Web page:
The Gokhale Institute of Politics and Economics (GIPE) in Pune is devising a special model to improve crop insurance for farmers in the country, after the government of Haryana requested it to do so. The institute is studying the latest kharif season, and the insurance claim patterns during it, in Haryana. Once the model is completed, GIPE plans to approach the Maharashtra government for a similar exercise.
Experts at the institute said the current central insurance scheme — Pradhan Mantri Fasal Bima Yojana (PMFBY) — also provides a protective cover for crop yield, along with crop loan, and this has made a significant difference in the overall insurance coverage for farmers. The effort now is to ensure better insurance cover for farmers and fair profit margins for insurance companies, said Rajas Parchure, director of GIPE.
There are a few insurance companies in India that deal with crop insurance and the Agriculture Insurance Company of India Ltd is the largest of them, with a 60 to 65 per cent share of the market.
During its study, the institute found that many farmers’ insurance claims get rejected on several grounds, such as overpricing of insurance premiums and manipulation of crop yield, done by both parties. Agriculture insurance companies, meanwhile, are making huge profits in the process, particularly during the last two to three years, and there is an urgent need to tighten the scheme, said GIPE experts.
In 2017, the total premium amount paid to insurance companies in the country was Rs 25,764 crore, while the net profit made by them collectively stood at Rs 2,874 crore. In Maharashtra, 1.17 crore farmers were insured for both kharif and rabi season in 2016 – 2017, and the variability of monsoon was also reflected in the insurance pattern sought by farmers. The study found that 67 per cent farmers incurred heavy losses due to dry spells or poor rains in kharif season, as compared to 7.5 per cent farmers who faced losses during rabi season.
“Of the total area under rabi cultivation, only 6.25 per cent was insured, while as much as 42.78 per cent was insured under kharif cultivation. Given the amount of uncertainty in kharif cultivation, as the crop depends heavily on monsoon, more farmers insure kharif crops,” stated a recent GIPE report that evaluated the PMFBY in Maharashtra.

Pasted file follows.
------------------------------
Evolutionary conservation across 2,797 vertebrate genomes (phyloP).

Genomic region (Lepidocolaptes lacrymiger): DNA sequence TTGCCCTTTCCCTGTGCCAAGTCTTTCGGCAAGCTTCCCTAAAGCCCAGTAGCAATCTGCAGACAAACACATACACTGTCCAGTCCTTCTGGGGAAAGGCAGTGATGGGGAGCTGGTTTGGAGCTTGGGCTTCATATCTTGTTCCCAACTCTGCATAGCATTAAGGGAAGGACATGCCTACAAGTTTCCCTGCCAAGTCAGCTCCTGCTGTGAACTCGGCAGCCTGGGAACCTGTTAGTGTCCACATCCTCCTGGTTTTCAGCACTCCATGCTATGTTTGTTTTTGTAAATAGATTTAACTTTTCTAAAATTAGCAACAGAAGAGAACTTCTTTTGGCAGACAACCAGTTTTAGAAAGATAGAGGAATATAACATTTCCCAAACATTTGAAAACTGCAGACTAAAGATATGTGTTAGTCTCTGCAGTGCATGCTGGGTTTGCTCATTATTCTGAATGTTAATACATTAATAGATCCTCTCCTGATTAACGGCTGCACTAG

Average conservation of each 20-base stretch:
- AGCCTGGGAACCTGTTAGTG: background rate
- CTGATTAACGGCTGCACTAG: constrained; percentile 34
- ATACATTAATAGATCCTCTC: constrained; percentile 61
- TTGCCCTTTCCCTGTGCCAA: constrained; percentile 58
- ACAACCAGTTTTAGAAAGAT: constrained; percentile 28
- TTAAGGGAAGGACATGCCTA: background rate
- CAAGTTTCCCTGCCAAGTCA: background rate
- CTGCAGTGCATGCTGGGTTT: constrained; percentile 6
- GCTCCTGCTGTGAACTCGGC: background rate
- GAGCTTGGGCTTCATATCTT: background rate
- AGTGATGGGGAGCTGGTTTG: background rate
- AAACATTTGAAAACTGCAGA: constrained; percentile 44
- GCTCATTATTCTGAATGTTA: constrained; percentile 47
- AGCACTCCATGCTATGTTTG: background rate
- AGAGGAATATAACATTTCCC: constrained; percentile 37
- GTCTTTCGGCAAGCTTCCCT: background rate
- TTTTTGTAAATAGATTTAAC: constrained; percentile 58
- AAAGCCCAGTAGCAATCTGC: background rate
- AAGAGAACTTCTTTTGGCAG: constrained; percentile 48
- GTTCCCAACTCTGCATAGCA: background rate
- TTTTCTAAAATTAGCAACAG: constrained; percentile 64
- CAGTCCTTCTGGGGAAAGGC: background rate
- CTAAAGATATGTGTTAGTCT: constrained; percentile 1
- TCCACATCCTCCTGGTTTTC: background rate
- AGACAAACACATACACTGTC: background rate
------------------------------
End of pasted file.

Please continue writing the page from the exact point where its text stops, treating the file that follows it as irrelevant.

Some of the suggestions by the institute include putting a cap on the number of bids on a particular area that an insurance company can make and appointing an independent agency that will evaluate crop insurance applications, so that there is no interference from any party. “GIPE can be one of the agencies that carries out crop assessments and gives a report to the insurance companies. But for that, we will need the government’s support as massive trained manpower will be needed to carry out such assessments on the field,” said Parchure, adding that nearly 1,000 people will be needed only in Maharashtra for such an exercise.
But the biggest challenge for carrying out crop assessment in India is the size of farms, said GIPE experts. “In India, the farms are tiny in size in comparison to farms abroad. This makes it challenging for the assessors to visit or evaluate individual farmers here, but instead, a large area is considered as one entity before the claims are settled,” said researchers.
Significantly, in recent years, the number of farmers who don’t have a loan but still seek insurance as protective cover against crop failure is higher than than those farmers who have availed a loan in Maharashtra.
In 2016, 1.10 crore farmers — 65 per cent of the total number of insured farmers — didn’t have any loans. The number of farmers without a loan burden, who are seeking insurance, was higher in drought-prone Marathwada than in Pune and Ahmednagar districts. “Awareness about insurance is growing and more farmers who have no loan burden are seeking insurance cover. The companies also have the mandate of increasing the insurance cover by 5 per cent annually…,” said researchers.